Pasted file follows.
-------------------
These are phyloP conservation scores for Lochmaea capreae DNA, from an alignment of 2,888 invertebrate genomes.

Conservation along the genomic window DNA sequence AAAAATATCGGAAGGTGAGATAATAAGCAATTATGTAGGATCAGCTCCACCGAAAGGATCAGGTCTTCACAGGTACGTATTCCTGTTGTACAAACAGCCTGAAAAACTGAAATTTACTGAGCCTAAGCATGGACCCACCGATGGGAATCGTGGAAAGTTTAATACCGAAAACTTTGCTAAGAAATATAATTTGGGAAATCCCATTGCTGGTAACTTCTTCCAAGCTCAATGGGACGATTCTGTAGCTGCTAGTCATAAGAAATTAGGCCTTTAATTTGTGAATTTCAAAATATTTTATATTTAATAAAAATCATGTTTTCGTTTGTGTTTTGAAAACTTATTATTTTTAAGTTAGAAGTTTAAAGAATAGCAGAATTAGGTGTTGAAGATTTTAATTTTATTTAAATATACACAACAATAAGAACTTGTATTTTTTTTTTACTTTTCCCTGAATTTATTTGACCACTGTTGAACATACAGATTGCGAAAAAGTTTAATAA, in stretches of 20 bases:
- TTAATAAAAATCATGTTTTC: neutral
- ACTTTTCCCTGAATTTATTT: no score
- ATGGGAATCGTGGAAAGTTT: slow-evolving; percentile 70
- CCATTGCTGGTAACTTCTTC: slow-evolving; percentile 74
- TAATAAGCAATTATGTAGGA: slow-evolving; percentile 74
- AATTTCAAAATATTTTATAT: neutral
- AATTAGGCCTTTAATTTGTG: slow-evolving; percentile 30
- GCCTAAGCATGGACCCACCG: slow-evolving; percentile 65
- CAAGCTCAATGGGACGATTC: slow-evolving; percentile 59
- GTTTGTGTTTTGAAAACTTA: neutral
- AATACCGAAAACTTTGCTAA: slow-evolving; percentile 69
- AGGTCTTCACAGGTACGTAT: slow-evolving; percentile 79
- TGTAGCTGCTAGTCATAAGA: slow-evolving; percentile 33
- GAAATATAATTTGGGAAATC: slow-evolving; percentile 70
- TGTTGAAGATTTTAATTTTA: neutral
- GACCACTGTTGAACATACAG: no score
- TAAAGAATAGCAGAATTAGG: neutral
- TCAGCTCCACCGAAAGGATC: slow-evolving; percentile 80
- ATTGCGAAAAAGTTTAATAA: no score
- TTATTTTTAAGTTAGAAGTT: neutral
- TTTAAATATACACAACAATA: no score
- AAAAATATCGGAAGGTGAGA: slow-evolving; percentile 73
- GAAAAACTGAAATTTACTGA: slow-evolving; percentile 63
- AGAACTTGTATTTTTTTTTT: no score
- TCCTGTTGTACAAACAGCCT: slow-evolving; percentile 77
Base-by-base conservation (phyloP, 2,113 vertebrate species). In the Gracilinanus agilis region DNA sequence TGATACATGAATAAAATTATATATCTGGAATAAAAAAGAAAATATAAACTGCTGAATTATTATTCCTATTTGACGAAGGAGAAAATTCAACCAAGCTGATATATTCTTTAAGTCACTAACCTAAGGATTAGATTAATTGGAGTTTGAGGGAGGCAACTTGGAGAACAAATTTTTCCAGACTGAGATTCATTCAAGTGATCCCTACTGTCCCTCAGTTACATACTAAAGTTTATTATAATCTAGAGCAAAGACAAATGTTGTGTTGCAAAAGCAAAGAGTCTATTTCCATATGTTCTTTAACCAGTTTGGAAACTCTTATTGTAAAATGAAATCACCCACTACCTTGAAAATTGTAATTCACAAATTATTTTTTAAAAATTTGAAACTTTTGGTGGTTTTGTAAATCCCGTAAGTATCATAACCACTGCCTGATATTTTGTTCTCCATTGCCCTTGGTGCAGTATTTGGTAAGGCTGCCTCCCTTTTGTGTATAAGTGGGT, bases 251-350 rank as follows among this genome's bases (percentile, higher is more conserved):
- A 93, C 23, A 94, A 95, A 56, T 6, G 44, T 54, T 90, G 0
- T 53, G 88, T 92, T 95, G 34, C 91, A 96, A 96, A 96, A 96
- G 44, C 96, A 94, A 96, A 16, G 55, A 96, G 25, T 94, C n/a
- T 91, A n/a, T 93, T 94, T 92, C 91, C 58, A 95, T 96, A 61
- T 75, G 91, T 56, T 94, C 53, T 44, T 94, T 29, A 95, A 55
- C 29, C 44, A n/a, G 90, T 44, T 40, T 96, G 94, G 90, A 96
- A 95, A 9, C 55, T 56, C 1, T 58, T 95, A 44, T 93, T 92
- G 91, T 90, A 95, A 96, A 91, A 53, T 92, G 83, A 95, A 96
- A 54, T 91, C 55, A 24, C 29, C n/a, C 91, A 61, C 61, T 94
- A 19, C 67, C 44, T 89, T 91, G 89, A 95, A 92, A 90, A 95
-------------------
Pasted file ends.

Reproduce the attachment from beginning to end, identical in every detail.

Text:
These are phyloP conservation scores for Lochmaea capreae DNA, from an alignment of 2,888 invertebrate genomes.

Conservation along the genomic window DNA sequence AAAAATATCGGAAGGTGAGATAATAAGCAATTATGTAGGATCAGCTCCACCGAAAGGATCAGGTCTTCACAGGTACGTATTCCTGTTGTACAAACAGCCTGAAAAACTGAAATTTACTGAGCCTAAGCATGGACCCACCGATGGGAATCGTGGAAAGTTTAATACCGAAAACTTTGCTAAGAAATATAATTTGGGAAATCCCATTGCTGGTAACTTCTTCCAAGCTCAATGGGACGATTCTGTAGCTGCTAGTCATAAGAAATTAGGCCTTTAATTTGTGAATTTCAAAATATTTTATATTTAATAAAAATCATGTTTTCGTTTGTGTTTTGAAAACTTATTATTTTTAAGTTAGAAGTTTAAAGAATAGCAGAATTAGGTGTTGAAGATTTTAATTTTATTTAAATATACACAACAATAAGAACTTGTATTTTTTTTTTACTTTTCCCTGAATTTATTTGACCACTGTTGAACATACAGATTGCGAAAAAGTTTAATAA, in stretches of 20 bases:
- TTAATAAAAATCATGTTTTC: neutral
- ACTTTTCCCTGAATTTATTT: no score
- ATGGGAATCGTGGAAAGTTT: slow-evolving; percentile 70
- CCATTGCTGGTAACTTCTTC: slow-evolving; percentile 74
- TAATAAGCAATTATGTAGGA: slow-evolving; percentile 74
- AATTTCAAAATATTTTATAT: neutral
- AATTAGGCCTTTAATTTGTG: slow-evolving; percentile 30
- GCCTAAGCATGGACCCACCG: slow-evolving; percentile 65
- CAAGCTCAATGGGACGATTC: slow-evolving; percentile 59
- GTTTGTGTTTTGAAAACTTA: neutral
- AATACCGAAAACTTTGCTAA: slow-evolving; percentile 69
- AGGTCTTCACAGGTACGTAT: slow-evolving; percentile 79
- TGTAGCTGCTAGTCATAAGA: slow-evolving; percentile 33
- GAAATATAATTTGGGAAATC: slow-evolving; percentile 70
- TGTTGAAGATTTTAATTTTA: neutral
- GACCACTGTTGAACATACAG: no score
- TAAAGAATAGCAGAATTAGG: neutral
- TCAGCTCCACCGAAAGGATC: slow-evolving; percentile 80
- ATTGCGAAAAAGTTTAATAA: no score
- TTATTTTTAAGTTAGAAGTT: neutral
- TTTAAATATACACAACAATA: no score
- AAAAATATCGGAAGGTGAGA: slow-evolving; percentile 73
- GAAAAACTGAAATTTACTGA: slow-evolving; percentile 63
- AGAACTTGTATTTTTTTTTT: no score
- TCCTGTTGTACAAACAGCCT: slow-evolving; percentile 77
Base-by-base conservation (phyloP, 2,113 vertebrate species). In the Gracilinanus agilis region DNA sequence TGATACATGAATAAAATTATATATCTGGAATAAAAAAGAAAATATAAACTGCTGAATTATTATTCCTATTTGACGAAGGAGAAAATTCAACCAAGCTGATATATTCTTTAAGTCACTAACCTAAGGATTAGATTAATTGGAGTTTGAGGGAGGCAACTTGGAGAACAAATTTTTCCAGACTGAGATTCATTCAAGTGATCCCTACTGTCCCTCAGTTACATACTAAAGTTTATTATAATCTAGAGCAAAGACAAATGTTGTGTTGCAAAAGCAAAGAGTCTATTTCCATATGTTCTTTAACCAGTTTGGAAACTCTTATTGTAAAATGAAATCACCCACTACCTTGAAAATTGTAATTCACAAATTATTTTTTAAAAATTTGAAACTTTTGGTGGTTTTGTAAATCCCGTAAGTATCATAACCACTGCCTGATATTTTGTTCTCCATTGCCCTTGGTGCAGTATTTGGTAAGGCTGCCTCCCTTTTGTGTATAAGTGGGT, bases 251-350 rank as follows among this genome's bases (percentile, higher is more conserved):
- A 93, C 23, A 94, A 95, A 56, T 6, G 44, T 54, T 90, G 0
- T 53, G 88, T 92, T 95, G 34, C 91, A 96, A 96, A 96, A 96
- G 44, C 96, A 94, A 96, A 16, G 55, A 96, G 25, T 94, C n/a
- T 91, A n/a, T 93, T 94, T 92, C 91, C 58, A 95, T 96, A 61
- T 75, G 91, T 56, T 94, C 53, T 44, T 94, T 29, A 95, A 55
- C 29, C 44, A n/a, G 90, T 44, T 40, T 96, G 94, G 90, A 96
- A 95, A 9, C 55, T 56, C 1, T 58, T 95, A 44, T 93, T 92
- G 91, T 90, A 95, A 96, A 91, A 53, T 92, G 83, A 95, A 96
- A 54, T 91, C 55, A 24, C 29, C n/a, C 91, A 61, C 61, T 94
- A 19, C 67, C 44, T 89, T 91, G 89, A 95, A 92, A 90, A 95